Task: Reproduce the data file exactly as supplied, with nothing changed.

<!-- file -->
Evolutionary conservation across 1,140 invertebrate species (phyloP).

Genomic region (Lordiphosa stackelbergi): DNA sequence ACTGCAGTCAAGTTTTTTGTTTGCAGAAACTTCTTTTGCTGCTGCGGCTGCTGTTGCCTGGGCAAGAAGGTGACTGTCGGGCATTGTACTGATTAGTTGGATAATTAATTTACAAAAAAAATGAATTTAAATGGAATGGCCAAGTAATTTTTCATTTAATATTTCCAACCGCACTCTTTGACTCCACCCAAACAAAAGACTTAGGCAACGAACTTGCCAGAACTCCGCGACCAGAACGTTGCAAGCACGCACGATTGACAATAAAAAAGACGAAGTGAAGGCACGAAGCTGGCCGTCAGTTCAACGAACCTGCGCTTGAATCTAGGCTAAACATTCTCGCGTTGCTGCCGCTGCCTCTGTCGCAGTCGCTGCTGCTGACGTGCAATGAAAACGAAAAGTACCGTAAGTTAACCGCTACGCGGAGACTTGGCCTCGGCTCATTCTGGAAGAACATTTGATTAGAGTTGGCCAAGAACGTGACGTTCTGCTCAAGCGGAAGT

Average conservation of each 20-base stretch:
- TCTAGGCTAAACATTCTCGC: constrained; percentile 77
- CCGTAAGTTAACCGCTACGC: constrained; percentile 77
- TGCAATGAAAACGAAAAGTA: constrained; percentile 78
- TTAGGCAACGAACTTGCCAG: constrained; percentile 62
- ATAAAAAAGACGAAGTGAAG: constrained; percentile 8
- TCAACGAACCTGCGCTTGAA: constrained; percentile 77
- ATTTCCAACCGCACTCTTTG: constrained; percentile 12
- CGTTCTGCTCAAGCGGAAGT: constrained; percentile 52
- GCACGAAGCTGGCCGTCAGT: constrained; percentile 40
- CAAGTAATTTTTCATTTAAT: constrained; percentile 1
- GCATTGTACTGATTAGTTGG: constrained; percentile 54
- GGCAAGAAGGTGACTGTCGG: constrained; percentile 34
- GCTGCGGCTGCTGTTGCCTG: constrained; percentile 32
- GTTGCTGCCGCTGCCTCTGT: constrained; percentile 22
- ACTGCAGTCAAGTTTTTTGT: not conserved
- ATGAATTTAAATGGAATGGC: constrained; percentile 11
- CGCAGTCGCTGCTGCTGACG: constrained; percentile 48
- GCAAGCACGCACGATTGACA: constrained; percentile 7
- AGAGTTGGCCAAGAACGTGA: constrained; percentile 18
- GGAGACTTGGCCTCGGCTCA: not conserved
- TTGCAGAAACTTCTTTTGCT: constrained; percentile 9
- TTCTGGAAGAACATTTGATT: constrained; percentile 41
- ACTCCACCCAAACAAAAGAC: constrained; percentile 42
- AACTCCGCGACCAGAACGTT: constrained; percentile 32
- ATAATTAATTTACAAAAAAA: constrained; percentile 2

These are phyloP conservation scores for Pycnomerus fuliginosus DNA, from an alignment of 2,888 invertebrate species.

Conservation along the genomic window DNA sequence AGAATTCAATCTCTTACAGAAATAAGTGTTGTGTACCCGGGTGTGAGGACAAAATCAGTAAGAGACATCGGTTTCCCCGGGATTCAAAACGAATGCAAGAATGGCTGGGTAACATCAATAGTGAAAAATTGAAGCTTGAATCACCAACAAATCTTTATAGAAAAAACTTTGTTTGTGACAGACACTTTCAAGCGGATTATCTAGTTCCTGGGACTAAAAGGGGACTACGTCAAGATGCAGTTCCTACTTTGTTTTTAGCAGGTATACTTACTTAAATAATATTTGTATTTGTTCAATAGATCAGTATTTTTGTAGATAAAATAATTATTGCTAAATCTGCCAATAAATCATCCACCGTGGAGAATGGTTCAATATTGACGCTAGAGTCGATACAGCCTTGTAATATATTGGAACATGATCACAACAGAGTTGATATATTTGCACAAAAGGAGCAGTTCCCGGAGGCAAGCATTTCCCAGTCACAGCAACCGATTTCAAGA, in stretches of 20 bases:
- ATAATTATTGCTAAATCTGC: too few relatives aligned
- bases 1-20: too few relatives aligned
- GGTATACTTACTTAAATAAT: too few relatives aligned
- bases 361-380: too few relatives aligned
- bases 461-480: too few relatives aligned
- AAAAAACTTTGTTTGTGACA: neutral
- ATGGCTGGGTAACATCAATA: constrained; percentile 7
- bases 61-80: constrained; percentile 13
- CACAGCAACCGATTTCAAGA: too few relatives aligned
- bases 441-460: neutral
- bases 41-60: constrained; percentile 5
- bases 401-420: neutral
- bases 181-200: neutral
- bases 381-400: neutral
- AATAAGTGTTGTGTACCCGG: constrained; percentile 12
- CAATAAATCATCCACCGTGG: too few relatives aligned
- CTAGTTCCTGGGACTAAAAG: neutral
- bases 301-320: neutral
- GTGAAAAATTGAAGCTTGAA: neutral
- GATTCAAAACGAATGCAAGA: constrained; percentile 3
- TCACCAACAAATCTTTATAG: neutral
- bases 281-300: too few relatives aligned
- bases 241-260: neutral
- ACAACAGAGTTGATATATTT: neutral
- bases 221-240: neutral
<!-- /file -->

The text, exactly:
Evolutionary conservation across 1,140 invertebrate species (phyloP).

Genomic region (Lordiphosa stackelbergi): DNA sequence ACTGCAGTCAAGTTTTTTGTTTGCAGAAACTTCTTTTGCTGCTGCGGCTGCTGTTGCCTGGGCAAGAAGGTGACTGTCGGGCATTGTACTGATTAGTTGGATAATTAATTTACAAAAAAAATGAATTTAAATGGAATGGCCAAGTAATTTTTCATTTAATATTTCCAACCGCACTCTTTGACTCCACCCAAACAAAAGACTTAGGCAACGAACTTGCCAGAACTCCGCGACCAGAACGTTGCAAGCACGCACGATTGACAATAAAAAAGACGAAGTGAAGGCACGAAGCTGGCCGTCAGTTCAACGAACCTGCGCTTGAATCTAGGCTAAACATTCTCGCGTTGCTGCCGCTGCCTCTGTCGCAGTCGCTGCTGCTGACGTGCAATGAAAACGAAAAGTACCGTAAGTTAACCGCTACGCGGAGACTTGGCCTCGGCTCATTCTGGAAGAACATTTGATTAGAGTTGGCCAAGAACGTGACGTTCTGCTCAAGCGGAAGT

Average conservation of each 20-base stretch:
- TCTAGGCTAAACATTCTCGC: constrained; percentile 77
- CCGTAAGTTAACCGCTACGC: constrained; percentile 77
- TGCAATGAAAACGAAAAGTA: constrained; percentile 78
- TTAGGCAACGAACTTGCCAG: constrained; percentile 62
- ATAAAAAAGACGAAGTGAAG: constrained; percentile 8
- TCAACGAACCTGCGCTTGAA: constrained; percentile 77
- ATTTCCAACCGCACTCTTTG: constrained; percentile 12
- CGTTCTGCTCAAGCGGAAGT: constrained; percentile 52
- GCACGAAGCTGGCCGTCAGT: constrained; percentile 40
- CAAGTAATTTTTCATTTAAT: constrained; percentile 1
- GCATTGTACTGATTAGTTGG: constrained; percentile 54
- GGCAAGAAGGTGACTGTCGG: constrained; percentile 34
- GCTGCGGCTGCTGTTGCCTG: constrained; percentile 32
- GTTGCTGCCGCTGCCTCTGT: constrained; percentile 22
- ACTGCAGTCAAGTTTTTTGT: not conserved
- ATGAATTTAAATGGAATGGC: constrained; percentile 11
- CGCAGTCGCTGCTGCTGACG: constrained; percentile 48
- GCAAGCACGCACGATTGACA: constrained; percentile 7
- AGAGTTGGCCAAGAACGTGA: constrained; percentile 18
- GGAGACTTGGCCTCGGCTCA: not conserved
- TTGCAGAAACTTCTTTTGCT: constrained; percentile 9
- TTCTGGAAGAACATTTGATT: constrained; percentile 41
- ACTCCACCCAAACAAAAGAC: constrained; percentile 42
- AACTCCGCGACCAGAACGTT: constrained; percentile 32
- ATAATTAATTTACAAAAAAA: constrained; percentile 2

These are phyloP conservation scores for Pycnomerus fuliginosus DNA, from an alignment of 2,888 invertebrate species.

Conservation along the genomic window DNA sequence AGAATTCAATCTCTTACAGAAATAAGTGTTGTGTACCCGGGTGTGAGGACAAAATCAGTAAGAGACATCGGTTTCCCCGGGATTCAAAACGAATGCAAGAATGGCTGGGTAACATCAATAGTGAAAAATTGAAGCTTGAATCACCAACAAATCTTTATAGAAAAAACTTTGTTTGTGACAGACACTTTCAAGCGGATTATCTAGTTCCTGGGACTAAAAGGGGACTACGTCAAGATGCAGTTCCTACTTTGTTTTTAGCAGGTATACTTACTTAAATAATATTTGTATTTGTTCAATAGATCAGTATTTTTGTAGATAAAATAATTATTGCTAAATCTGCCAATAAATCATCCACCGTGGAGAATGGTTCAATATTGACGCTAGAGTCGATACAGCCTTGTAATATATTGGAACATGATCACAACAGAGTTGATATATTTGCACAAAAGGAGCAGTTCCCGGAGGCAAGCATTTCCCAGTCACAGCAACCGATTTCAAGA, in stretches of 20 bases:
- ATAATTATTGCTAAATCTGC: too few relatives aligned
- bases 1-20: too few relatives aligned
- GGTATACTTACTTAAATAAT: too few relatives aligned
- bases 361-380: too few relatives aligned
- bases 461-480: too few relatives aligned
- AAAAAACTTTGTTTGTGACA: neutral
- ATGGCTGGGTAACATCAATA: constrained; percentile 7
- bases 61-80: constrained; percentile 13
- CACAGCAACCGATTTCAAGA: too few relatives aligned
- bases 441-460: neutral
- bases 41-60: constrained; percentile 5
- bases 401-420: neutral
- bases 181-200: neutral
- bases 381-400: neutral
- AATAAGTGTTGTGTACCCGG: constrained; percentile 12
- CAATAAATCATCCACCGTGG: too few relatives aligned
- CTAGTTCCTGGGACTAAAAG: neutral
- bases 301-320: neutral
- GTGAAAAATTGAAGCTTGAA: neutral
- GATTCAAAACGAATGCAAGA: constrained; percentile 3
- TCACCAACAAATCTTTATAG: neutral
- bases 281-300: too few relatives aligned
- bases 241-260: neutral
- ACAACAGAGTTGATATATTT: neutral
- bases 221-240: neutral